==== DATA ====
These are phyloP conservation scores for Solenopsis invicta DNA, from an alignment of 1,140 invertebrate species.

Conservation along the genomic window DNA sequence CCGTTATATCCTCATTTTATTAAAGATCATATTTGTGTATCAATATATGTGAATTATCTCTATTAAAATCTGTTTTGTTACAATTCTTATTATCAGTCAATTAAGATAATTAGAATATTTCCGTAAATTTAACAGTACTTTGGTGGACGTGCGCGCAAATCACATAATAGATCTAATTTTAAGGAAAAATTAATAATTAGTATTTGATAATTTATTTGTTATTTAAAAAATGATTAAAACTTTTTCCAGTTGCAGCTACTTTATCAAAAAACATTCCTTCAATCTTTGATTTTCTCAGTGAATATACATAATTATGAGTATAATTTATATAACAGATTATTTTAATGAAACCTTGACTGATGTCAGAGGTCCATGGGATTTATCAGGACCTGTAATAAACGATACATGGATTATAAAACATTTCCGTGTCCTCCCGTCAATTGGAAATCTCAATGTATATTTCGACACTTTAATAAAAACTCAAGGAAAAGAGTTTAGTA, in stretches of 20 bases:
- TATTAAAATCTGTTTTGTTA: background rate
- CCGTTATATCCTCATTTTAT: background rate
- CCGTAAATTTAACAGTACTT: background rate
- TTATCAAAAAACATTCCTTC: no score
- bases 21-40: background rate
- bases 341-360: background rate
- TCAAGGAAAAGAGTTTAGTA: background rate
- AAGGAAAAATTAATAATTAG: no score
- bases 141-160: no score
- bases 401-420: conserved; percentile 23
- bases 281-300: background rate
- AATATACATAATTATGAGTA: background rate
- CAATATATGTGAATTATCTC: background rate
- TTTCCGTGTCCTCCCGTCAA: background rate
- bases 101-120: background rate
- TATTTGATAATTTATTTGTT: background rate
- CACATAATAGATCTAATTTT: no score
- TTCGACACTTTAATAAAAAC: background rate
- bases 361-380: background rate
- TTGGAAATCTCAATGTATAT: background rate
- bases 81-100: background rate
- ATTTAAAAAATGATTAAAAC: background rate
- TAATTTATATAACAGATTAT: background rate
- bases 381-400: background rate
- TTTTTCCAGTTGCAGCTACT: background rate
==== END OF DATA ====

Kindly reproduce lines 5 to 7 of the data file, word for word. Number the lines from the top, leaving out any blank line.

- CCGTAAATTTAACAGTACTT: background rate
- TTATCAAAAAACATTCCTTC: no score
- bases 21-40: background rate